Houston trying to end 'food deserts'

In large sections of Houston, people are living more than a mile from a grocery store, but the city is trying to change that.

HOUSTON- Some people in the Houston area have a tough time doing something as simple as grocery shopping.

City officials say in large sections of Houston, especially in low-income areas in the Northeast and Southeast, people are living in so-called “food deserts”, more than a mile from a grocery store with fresh, healthy food. Whereas people in the wealthier neighborhoods to the west have far more options. 

For Sunnyside resident Paula Spencer, her purchase at the HEB on Scott Street near Old Spanish Trail was the easy part. However, the two-and-a-half-mile trek to get there was anything but.

“With the bus it’s gonna take more than 30 minutes if my neighbor can drive me to the store because the bus stop is really far for me,” said Spencer. “When I get home, I’ll have to call my neighbor to come and get me.”

The problem? Plenty of fast food restaurants and convenience stores to walk to in the area, but not enough high quality grocery stores.

"I grew up in the projects, and we never had a grocery store,” said Council Member Dwight Boykins, who represents District D, which includes Third Ward, Sunnyside, and much of Southeast Houston.

Boykins says he can relate to residents’ frustrations. As a result, he’s spent the last two years trying to bring a high quality grocery store to a plot of land on the northeast corner of State Highway 288 and MacGregor.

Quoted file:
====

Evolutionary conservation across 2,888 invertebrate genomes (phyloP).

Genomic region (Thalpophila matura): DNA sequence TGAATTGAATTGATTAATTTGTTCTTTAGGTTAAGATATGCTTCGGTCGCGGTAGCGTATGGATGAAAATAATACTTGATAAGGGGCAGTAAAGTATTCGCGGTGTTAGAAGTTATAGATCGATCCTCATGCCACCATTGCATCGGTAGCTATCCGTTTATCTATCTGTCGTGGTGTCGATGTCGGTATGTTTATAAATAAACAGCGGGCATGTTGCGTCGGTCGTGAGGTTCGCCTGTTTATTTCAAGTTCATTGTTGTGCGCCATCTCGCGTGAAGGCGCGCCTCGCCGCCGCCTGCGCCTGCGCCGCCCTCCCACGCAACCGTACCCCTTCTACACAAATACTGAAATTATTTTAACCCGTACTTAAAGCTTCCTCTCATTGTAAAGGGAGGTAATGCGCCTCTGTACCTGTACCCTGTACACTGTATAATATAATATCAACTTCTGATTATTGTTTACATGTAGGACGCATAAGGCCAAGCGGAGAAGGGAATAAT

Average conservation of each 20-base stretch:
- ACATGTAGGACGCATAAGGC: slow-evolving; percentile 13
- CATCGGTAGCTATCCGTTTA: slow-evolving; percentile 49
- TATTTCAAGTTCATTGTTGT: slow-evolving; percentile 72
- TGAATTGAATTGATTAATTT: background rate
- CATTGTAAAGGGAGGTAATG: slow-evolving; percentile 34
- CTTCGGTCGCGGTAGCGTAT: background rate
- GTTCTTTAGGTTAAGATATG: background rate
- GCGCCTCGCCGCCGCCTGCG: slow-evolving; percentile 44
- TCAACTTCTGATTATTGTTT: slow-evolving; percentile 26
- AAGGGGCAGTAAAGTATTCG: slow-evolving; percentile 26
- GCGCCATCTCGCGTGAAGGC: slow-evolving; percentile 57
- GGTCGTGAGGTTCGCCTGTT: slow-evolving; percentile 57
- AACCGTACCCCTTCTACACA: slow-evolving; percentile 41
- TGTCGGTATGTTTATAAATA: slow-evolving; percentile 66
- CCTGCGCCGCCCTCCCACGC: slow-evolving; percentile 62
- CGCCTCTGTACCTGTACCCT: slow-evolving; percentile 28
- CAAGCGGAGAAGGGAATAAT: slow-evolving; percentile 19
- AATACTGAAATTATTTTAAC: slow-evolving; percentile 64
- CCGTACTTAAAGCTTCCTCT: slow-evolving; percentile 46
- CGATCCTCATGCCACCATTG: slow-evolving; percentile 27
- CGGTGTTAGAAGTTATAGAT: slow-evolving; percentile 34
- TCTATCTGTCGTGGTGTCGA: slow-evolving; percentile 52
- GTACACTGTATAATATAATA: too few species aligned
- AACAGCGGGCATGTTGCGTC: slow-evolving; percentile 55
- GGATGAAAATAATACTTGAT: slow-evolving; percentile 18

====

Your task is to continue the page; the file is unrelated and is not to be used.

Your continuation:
Boykins says they have reached out to multiple grocery stores, and so far, HEB has shown the most interest in opening a store at that location.

"Baseball analogy, we're at home plate,” said Boykins, when talking about where the city was in the process of making the store a reality. “We're trying to get to first base."

City staff tells KHOU a lot of stores are hesitant to build in low-income areas because they're worried they'll lose money. However, Boykins says the success of the recently opened Pyburn's Farm Fresh Foods, a couple miles away on Scott Street, proves otherwise.

"They're on track to break records,” said the Council Member. The city would use a mix of low interest federal loans and economic incentive dollars to get the project up and running, similar to what they did with Pyburns Farm Fresh Foods.

 Boykins said a final cost estimate is still being worked out.

(© 2016 KHOU)


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